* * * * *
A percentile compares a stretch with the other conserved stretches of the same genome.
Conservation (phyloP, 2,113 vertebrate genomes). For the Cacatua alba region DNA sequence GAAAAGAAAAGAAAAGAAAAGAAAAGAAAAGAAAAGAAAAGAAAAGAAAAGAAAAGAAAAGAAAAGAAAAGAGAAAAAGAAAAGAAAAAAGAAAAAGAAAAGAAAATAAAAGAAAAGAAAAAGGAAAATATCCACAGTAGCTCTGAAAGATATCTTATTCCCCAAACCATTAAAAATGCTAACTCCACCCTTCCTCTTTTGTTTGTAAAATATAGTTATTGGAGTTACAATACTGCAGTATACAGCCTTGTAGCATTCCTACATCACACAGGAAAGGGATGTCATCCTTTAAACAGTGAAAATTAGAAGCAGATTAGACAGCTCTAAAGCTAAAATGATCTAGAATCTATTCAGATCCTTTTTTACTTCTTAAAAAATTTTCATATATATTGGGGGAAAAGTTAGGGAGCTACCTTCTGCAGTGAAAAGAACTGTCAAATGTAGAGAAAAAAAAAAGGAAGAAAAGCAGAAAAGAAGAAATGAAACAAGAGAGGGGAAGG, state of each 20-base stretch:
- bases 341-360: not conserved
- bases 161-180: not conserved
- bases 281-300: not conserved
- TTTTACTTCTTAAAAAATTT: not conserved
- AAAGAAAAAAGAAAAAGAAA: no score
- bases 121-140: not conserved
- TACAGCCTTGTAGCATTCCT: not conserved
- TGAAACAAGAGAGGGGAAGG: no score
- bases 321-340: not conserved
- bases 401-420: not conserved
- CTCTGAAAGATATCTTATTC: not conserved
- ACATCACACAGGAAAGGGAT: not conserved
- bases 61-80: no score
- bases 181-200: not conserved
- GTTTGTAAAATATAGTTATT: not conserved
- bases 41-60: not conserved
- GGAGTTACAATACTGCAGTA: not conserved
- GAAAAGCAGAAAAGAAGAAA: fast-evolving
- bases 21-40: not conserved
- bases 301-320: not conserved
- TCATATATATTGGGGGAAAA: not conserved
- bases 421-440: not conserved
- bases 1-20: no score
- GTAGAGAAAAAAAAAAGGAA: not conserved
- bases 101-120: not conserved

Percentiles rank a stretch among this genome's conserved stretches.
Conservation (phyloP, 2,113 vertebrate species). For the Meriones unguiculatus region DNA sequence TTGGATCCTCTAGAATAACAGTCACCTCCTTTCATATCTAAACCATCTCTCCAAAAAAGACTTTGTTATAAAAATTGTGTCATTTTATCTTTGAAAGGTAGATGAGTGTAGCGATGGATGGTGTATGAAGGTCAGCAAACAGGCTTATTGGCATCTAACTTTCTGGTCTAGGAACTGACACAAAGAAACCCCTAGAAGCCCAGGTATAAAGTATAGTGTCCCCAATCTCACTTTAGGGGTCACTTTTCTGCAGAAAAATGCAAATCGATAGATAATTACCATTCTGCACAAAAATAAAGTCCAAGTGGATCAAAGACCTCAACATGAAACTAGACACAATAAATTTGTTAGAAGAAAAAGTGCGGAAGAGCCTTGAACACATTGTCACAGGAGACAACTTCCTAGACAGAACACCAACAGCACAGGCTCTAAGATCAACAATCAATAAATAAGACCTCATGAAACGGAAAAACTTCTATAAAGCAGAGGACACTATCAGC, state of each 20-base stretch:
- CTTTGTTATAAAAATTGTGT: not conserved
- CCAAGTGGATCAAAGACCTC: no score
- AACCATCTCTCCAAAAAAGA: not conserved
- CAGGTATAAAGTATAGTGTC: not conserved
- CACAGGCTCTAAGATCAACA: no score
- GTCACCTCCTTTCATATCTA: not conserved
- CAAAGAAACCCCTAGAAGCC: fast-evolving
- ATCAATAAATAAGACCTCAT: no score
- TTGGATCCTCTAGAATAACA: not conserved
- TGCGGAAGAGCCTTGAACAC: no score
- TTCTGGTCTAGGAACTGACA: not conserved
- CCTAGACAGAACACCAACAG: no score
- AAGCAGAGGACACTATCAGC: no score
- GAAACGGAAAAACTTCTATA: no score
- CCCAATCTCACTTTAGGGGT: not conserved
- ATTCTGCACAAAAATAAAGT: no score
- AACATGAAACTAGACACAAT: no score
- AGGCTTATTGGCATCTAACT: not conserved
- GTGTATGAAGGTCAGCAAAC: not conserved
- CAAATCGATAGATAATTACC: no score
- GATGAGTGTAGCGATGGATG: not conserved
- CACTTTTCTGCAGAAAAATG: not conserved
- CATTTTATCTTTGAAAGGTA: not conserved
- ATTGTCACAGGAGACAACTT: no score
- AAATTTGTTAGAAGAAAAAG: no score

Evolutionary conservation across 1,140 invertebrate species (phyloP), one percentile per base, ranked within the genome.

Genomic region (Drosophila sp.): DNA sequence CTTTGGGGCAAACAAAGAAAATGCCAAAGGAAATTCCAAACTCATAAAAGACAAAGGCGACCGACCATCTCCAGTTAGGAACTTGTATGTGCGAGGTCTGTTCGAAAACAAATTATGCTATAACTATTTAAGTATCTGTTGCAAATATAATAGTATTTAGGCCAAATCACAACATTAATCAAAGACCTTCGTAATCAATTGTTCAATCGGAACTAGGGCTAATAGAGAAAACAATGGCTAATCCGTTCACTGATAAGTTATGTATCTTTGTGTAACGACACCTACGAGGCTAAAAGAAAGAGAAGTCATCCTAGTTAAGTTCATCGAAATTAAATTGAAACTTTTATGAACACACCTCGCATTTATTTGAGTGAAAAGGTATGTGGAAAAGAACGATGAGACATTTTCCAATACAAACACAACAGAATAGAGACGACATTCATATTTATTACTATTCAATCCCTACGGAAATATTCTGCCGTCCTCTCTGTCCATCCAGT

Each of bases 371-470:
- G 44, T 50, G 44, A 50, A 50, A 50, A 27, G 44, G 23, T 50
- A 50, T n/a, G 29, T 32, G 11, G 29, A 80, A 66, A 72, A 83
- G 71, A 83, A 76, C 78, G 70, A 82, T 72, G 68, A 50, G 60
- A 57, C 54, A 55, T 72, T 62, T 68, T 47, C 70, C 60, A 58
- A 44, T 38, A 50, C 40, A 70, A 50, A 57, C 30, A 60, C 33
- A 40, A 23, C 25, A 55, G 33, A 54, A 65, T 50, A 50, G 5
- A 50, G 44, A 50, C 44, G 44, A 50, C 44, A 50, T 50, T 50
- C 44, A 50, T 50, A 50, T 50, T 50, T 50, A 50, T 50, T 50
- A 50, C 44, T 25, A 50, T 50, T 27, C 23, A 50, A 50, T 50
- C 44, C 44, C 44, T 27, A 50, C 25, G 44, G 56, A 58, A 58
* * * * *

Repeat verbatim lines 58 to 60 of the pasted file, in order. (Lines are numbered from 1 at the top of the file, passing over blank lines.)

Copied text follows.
- G 44, T 50, G 44, A 50, A 50, A 50, A 27, G 44, G 23, T 50
- A 50, T n/a, G 29, T 32, G 11, G 29, A 80, A 66, A 72, A 83
- G 71, A 83, A 76, C 78, G 70, A 82, T 72, G 68, A 50, G 60